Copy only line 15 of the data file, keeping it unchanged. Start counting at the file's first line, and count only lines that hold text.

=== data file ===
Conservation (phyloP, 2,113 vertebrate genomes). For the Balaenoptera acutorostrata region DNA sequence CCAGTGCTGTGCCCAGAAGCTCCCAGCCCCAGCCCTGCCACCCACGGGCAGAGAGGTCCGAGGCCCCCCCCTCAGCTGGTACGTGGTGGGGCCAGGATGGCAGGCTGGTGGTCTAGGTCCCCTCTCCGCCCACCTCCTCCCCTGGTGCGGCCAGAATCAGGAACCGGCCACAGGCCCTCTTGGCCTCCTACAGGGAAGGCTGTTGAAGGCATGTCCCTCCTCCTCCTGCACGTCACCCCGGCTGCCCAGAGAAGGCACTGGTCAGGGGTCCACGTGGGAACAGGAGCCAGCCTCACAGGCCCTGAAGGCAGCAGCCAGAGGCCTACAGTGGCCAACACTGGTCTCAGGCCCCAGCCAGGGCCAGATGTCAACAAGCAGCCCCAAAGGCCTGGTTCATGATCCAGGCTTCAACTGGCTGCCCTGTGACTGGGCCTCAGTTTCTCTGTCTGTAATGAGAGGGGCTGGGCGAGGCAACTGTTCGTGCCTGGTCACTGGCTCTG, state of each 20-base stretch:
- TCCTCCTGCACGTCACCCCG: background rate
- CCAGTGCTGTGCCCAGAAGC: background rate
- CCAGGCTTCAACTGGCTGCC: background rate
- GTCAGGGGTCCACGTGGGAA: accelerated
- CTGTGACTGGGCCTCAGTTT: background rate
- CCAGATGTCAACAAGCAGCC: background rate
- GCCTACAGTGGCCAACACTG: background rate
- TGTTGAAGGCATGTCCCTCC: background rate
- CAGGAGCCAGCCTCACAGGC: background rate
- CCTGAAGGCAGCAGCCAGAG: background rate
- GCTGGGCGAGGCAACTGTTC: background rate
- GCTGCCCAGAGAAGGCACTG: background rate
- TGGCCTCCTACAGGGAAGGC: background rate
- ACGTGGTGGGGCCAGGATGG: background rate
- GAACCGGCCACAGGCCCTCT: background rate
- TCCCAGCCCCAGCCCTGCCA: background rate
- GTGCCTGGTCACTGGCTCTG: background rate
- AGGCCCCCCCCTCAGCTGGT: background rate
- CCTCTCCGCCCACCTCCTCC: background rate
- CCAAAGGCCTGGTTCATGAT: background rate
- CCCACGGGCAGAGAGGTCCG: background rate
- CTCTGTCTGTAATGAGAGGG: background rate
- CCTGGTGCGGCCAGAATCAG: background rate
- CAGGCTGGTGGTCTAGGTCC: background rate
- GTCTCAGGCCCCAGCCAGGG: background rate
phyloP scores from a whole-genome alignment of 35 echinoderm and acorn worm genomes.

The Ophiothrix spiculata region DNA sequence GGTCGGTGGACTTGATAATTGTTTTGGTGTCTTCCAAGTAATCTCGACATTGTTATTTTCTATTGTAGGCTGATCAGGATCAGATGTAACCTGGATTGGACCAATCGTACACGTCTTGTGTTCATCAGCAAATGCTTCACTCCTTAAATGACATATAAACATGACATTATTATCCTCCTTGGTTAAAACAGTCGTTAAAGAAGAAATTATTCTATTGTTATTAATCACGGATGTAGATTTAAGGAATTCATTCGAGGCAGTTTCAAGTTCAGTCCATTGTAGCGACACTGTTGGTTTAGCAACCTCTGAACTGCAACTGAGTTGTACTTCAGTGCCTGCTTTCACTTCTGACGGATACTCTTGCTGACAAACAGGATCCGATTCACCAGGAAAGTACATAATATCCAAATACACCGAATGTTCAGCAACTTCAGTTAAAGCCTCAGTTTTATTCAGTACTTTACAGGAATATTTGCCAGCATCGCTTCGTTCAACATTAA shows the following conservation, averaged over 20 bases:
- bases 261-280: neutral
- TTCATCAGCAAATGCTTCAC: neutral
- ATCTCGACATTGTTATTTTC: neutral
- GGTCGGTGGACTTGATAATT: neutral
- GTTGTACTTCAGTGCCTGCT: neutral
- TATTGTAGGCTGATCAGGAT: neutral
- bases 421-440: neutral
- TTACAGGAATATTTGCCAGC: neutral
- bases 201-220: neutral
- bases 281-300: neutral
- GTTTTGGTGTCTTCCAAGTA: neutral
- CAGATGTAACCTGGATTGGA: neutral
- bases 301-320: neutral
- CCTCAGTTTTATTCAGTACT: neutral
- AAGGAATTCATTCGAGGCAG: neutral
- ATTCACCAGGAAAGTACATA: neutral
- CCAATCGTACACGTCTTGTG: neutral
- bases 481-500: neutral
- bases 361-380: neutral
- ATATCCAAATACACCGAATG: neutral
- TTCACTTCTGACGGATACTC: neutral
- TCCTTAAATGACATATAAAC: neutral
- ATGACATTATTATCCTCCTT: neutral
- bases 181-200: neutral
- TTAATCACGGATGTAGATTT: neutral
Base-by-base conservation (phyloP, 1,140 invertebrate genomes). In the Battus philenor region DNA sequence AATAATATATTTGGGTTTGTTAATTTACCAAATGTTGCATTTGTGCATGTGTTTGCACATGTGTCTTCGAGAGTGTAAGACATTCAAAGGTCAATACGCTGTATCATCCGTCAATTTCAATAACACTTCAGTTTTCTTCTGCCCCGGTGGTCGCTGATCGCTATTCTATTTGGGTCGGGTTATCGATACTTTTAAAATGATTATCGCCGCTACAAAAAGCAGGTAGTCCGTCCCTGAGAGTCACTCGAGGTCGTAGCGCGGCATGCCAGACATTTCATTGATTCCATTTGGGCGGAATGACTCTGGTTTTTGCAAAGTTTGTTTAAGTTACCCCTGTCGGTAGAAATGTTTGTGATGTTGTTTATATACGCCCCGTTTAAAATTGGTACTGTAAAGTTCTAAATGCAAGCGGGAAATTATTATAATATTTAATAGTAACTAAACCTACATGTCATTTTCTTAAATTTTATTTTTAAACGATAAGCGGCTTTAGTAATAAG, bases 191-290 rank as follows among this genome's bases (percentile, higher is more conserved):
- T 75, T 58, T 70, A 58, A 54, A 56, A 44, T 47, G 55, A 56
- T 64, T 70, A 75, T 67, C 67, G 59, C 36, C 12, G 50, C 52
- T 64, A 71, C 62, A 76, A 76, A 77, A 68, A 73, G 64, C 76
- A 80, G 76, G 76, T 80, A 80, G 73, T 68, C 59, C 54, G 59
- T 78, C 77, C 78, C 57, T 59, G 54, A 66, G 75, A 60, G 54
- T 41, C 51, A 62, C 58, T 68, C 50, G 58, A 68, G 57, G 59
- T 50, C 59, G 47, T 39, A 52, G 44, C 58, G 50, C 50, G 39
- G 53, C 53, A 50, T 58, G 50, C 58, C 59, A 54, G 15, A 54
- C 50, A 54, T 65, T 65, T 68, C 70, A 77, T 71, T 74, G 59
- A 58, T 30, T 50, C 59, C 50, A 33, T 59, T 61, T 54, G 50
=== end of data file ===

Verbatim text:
- ACGTGGTGGGGCCAGGATGG: background rate